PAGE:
The Years Ahead For ... Magazines

Vanessa Clifford believes in not getting too maudlin over the state of the market as good editorial, targeted at the right people, is likely to succeed.

As we start 2010, there is, I think, a feeling of hope. Not that we will see great surges in advertising revenues or leaping circulations (it's a little more realistic than that), but a feeling that maybe we can draw a line under the tumultuous year that was 2009 and start the new decade with the thought that we've seen the worst. 2010 will still be tough, but a "tough" we can deal with.

Before we get too maudlin over the state of the market and how bad it all is, let's celebrate what's good about the world of magazines. Let us, for instance, remember that more than one billion copies of magazines were sold in the past year (and that's just the audited ones): there are more than 3,000 consumer magazines in the UK market, a number only just pipped by the US where the population is almost five times bigger; that nearly nine out of every ten adults read a consumer magazine, even those hard to reach 18- to 24-year-olds who, if we are to believe all we are told have defected to the internet, are still reading magazines.

Magazines have a unique place in consumers' hearts, they deliver an unrivalled environment for levels of engagement, relevance and creativity; to describe them as a trusted friend may be an overused phrase but it is true nonetheless. Moving into 2010 and beyond, the challenge facing the magazine market is how to protect and grow this relationship along with the evermore challenging task of attracting advertiser pounds.

While competition on the newsstand remains fairly static (launches have been few and far between this year after all), this doesn't diminish the ever-present need to attract readers.

Over the past few years, we have witnessed the growth of the covermount, from bags to nail polish, rarely an issue has passed without an incentive shouting from a corner of the newsstand in the hope of boosting circulation. But we live in straitened times and I predict that we will see fewer and fewer covermounts in 2010 with publishers turning their focus to subscriptions.

Subscriptions have been a muchoverlooked area in UK publishing for many years, but over the past 12 months, we have seen a concerted effort in this area, as publishers realise that slightly fewer committed readers are of greater value than a large amount of floating readers.

I'm hoping that 2010 is the year when we see a concerted step forward online. While most magazines at least have online content, there is rarely a sense of the onand offline elements of the brand truly working together and complementing each other. We are seeing progress and things are getting better but it's painfully slow.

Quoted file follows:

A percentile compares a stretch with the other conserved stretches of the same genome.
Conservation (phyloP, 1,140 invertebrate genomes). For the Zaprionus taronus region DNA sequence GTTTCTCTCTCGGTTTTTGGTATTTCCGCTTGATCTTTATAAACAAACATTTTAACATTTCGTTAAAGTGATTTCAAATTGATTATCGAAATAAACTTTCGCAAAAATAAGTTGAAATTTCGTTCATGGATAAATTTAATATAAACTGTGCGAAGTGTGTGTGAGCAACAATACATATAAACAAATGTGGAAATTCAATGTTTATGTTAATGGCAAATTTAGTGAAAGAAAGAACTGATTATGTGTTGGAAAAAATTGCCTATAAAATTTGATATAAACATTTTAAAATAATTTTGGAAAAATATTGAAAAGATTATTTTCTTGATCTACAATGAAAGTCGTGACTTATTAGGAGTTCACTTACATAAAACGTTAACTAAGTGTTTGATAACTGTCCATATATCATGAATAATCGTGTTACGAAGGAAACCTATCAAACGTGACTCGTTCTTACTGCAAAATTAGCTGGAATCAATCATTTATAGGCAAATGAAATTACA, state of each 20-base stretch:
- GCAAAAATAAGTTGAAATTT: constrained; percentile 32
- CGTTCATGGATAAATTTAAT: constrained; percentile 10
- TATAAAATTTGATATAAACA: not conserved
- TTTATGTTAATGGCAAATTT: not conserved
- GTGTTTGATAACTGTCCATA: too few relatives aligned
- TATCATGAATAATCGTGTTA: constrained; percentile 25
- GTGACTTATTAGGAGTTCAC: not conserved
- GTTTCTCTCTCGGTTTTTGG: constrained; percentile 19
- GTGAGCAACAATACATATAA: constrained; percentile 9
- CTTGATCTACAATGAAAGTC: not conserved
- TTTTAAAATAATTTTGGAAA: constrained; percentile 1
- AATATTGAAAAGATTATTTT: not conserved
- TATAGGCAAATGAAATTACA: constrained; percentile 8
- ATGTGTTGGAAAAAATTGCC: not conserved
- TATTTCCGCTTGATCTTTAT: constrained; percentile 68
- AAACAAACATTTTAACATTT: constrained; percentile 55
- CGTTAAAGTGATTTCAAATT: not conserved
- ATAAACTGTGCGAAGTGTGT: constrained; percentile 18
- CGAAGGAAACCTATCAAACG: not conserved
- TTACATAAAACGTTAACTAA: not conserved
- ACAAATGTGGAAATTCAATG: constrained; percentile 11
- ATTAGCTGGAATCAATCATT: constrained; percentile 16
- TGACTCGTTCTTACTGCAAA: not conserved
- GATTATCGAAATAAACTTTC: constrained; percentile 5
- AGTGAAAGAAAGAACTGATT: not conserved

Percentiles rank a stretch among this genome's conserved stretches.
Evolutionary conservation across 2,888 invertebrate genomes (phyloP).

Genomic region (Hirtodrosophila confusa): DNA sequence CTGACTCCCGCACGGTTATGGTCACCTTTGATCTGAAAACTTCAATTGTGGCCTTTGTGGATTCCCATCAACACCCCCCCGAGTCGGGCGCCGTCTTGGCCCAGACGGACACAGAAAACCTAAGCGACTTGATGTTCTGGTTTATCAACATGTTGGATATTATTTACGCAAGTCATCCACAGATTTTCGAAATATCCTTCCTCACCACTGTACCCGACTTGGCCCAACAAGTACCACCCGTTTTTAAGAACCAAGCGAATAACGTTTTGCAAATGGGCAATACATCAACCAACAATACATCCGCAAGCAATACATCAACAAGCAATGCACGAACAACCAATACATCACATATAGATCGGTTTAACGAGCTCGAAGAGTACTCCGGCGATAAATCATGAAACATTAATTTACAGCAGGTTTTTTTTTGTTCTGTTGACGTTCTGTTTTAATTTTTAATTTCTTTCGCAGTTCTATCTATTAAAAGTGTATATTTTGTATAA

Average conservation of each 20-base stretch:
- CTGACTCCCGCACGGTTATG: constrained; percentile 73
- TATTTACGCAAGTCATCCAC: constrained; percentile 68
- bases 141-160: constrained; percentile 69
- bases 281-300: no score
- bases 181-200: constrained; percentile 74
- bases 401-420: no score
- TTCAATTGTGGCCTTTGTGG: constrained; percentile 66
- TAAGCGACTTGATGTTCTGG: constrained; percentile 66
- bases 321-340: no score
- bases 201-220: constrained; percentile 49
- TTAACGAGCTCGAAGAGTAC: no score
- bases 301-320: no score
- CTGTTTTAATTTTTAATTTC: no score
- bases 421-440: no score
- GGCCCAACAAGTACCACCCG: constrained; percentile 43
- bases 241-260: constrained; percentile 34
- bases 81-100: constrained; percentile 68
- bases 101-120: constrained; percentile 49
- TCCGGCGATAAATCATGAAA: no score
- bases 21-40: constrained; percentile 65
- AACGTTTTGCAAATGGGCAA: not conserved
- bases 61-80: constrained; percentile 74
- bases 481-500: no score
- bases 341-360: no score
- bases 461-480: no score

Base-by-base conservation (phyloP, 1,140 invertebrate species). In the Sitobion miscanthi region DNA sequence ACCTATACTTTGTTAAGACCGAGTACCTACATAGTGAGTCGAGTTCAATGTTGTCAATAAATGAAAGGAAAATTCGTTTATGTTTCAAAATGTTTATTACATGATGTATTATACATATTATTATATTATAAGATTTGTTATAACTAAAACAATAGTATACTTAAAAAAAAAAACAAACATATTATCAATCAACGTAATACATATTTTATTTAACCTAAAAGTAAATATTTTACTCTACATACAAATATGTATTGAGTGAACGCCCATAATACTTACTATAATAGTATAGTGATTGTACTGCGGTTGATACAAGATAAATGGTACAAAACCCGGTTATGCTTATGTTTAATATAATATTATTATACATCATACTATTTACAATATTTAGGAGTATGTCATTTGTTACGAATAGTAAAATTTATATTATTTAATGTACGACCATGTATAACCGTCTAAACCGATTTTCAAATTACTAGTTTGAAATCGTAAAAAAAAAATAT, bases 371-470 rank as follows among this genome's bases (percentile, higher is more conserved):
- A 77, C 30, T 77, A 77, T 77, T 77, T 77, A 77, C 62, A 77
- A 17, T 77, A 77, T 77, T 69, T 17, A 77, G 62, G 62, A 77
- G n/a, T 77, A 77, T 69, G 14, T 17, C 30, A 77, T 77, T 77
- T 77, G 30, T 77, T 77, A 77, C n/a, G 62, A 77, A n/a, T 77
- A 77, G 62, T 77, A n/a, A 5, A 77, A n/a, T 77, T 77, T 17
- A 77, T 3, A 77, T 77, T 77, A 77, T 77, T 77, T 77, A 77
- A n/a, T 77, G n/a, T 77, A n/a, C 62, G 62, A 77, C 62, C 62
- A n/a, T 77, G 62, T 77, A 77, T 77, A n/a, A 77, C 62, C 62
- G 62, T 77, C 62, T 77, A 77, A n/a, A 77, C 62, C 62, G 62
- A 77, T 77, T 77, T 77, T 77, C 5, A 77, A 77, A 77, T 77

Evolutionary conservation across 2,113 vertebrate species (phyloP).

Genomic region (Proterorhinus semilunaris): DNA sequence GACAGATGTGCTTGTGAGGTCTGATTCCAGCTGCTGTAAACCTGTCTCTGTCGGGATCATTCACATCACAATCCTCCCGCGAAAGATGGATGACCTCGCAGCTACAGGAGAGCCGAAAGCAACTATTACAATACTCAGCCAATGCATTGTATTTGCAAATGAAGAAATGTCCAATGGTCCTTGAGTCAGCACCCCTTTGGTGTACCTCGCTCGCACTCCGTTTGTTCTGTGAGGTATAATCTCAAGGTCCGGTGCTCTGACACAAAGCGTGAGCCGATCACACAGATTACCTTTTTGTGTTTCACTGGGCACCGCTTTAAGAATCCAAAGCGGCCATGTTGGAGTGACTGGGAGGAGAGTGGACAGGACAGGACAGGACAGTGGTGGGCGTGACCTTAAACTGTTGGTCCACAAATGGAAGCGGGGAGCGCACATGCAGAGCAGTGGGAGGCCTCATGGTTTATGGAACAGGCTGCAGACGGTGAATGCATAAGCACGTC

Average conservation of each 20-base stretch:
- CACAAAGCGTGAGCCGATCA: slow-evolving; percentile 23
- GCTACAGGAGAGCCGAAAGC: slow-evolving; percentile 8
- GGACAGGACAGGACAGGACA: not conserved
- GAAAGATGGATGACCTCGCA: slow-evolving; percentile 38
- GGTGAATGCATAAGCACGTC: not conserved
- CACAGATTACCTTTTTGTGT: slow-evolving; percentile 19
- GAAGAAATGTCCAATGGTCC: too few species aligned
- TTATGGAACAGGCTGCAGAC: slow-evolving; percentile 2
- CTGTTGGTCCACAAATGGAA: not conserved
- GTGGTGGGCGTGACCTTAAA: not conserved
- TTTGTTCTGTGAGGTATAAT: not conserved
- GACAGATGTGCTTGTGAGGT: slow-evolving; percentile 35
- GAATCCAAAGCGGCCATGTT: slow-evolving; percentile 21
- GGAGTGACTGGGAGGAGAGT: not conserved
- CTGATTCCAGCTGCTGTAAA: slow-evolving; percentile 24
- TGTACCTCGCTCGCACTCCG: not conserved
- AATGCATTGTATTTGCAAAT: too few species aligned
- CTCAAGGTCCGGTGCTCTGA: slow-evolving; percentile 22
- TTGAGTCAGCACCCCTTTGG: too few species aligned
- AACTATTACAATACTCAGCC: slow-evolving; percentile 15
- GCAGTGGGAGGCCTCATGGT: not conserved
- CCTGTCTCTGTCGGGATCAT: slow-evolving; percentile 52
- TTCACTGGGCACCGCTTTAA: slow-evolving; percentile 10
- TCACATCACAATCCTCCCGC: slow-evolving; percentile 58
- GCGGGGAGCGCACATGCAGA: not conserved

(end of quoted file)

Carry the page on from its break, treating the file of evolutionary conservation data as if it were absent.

As is often the case with innovation, it's the specialist interest sector leading the way, such as Future's What Mountain Bike. IPC is embracing online more than most with an ability to shop and a look and feel that's less like a directory than most, but where are all of the brand values that the readers so love in the print versions?

2010 won't be a year remembered for magazine launches, however. Sadly, I think it may be the year we remember for closures. The revenue declines of 2009 will have far-reaching effects, but it's more than the fact that people just aren't buying magazines in the quantities they were, and it's not that they are battling the credit crunch by ditching excessive magazine purchasing habits. It is as a group of twentyto thirtysomethings said recently: "It just doesn't seem right to be buying several magazines at once, any more." And this shift in mindset will have far reaching consequences.

So how will the main sectors fare? The hardest hit, I believe, will be the weekly market, especially those with a celebrity focus. The desire to read every last snippet of information and gossip about a "celebrity" has been waning for a while; couple this with the consumer shying away from multipletitle purchasing and I think we will see at least one if not two closures - but expect the established titles, and those that are evolving, to survive.

We are now in the habit of referring to FHM, Loaded and the weeklies as "the men's market" as we debate their slow and painful demise and wonder why men don't read magazines any more. In doing this, we are doing a whole publishing sector a huge disservice. It's the "lads' mags" that are dying and, though terribly sad, this doesn't in any way suggest that men aren't reading magazines.

In fact, quite the reverse is true. One of the most thriving sectors is the specialist market and this is where a huge amount of guys find their favourite magazines. So while 2010 may well be the year we say goodbye to lads' mags, the specialist sector and the likes of ShortList prove that it most certainly won't be the year men stop reading magazines.

The women's monthlies are in an interesting position. They have some of the greatest relationships with their readers, but this still hasn't shielded them entirely from declining circulations. They must continue to evolve and grow with their readers to add something to their lives to maintain this position and I fear without any growth in ad revenue we will see a closure or two here as well.

The news weeklies come to the fore in turbulent economic times. Add to this a General Election and we will continue to see this group of titles flourish.

Although 2010 looks like it will a little quiet on the launch front, I hope that the success of Love, Wired and Stylist encourages a publisher out there to be a little crazy and a lot bold and launch regardless of the economic climate - because good editorial, targeted at the right people, will make a connection and will succeed.

- Vanessa Clifford is a managing partner at Mindshare.